6 Signs of Illness in Your Pet (cont.)
Lack of Appetite or Decreased Activity
These two pet symptoms are vague, but if they persist, a veterinarian should check for causes. Dogs and cats stop eating for a host of reasons, including fever, pain, or stress. "A reduced or absent appetite, especially if it lasts for more than 24 hours, is a reason to bring your animal to the veterinarian," says John Randolph, DVM, diplomate of the American College of Veterinary Internal Medicine and professor of medicine at Cornell University's College of Veterinary Medicine.
Typically, cats suffer more dire consequences when they stop eating, according to Sawchuk. "A dog may be a picky little snit and doesn't eat his dinner because he's waiting for human food," she says. "With cats, you've got to be real careful because if they just even go a couple of days without eating, especially an overweight cat, they can develop fatty liver." In this potentially fatal disease, excessive accumulation of fat in the liver can cause liver failure. A cat that stops eating should see a vet promptly because fatty liver can be treated.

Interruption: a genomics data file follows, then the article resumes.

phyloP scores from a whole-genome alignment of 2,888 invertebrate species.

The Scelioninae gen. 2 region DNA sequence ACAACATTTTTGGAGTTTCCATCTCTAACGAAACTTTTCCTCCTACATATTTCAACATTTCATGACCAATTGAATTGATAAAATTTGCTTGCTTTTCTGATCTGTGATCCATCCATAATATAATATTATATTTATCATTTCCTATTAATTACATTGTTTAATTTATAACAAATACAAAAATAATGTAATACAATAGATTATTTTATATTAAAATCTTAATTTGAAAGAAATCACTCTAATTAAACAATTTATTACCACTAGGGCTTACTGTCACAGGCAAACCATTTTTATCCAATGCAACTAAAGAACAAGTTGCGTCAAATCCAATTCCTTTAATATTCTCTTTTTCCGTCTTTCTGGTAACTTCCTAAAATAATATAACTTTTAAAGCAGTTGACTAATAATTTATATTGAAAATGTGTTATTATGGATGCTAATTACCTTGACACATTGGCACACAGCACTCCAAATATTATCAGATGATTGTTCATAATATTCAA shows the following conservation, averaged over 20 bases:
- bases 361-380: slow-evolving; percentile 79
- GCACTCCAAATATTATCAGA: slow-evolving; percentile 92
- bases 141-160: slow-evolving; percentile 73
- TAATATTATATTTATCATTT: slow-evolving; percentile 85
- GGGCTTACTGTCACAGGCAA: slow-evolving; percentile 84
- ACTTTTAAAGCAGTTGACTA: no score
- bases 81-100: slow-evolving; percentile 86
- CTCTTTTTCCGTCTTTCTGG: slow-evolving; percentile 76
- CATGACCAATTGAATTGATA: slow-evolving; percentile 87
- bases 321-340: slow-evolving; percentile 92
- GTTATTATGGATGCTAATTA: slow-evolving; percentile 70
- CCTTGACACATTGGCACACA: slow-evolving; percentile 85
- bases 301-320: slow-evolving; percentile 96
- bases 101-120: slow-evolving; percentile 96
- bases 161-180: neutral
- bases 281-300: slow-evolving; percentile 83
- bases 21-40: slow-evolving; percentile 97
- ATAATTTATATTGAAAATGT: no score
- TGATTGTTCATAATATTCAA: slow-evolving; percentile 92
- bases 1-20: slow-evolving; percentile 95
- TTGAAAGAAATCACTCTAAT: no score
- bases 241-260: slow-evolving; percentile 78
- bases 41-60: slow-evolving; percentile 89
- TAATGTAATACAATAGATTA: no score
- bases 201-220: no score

What about this pet symptom: the cat or dog whose energy level drops? "It's just one of those very vague things that tell us that something is not right," Sawchuk says. Many things can cause lethargy, including major problems, such as heart disease.
A pet whose lethargy can't be pinned on an obvious reason, such as from an extra-long run at the dog park, may need to visit the vet, especially if other symptoms arise, such as change in exercise tolerance, weakness, collapse or loss of consciousness.
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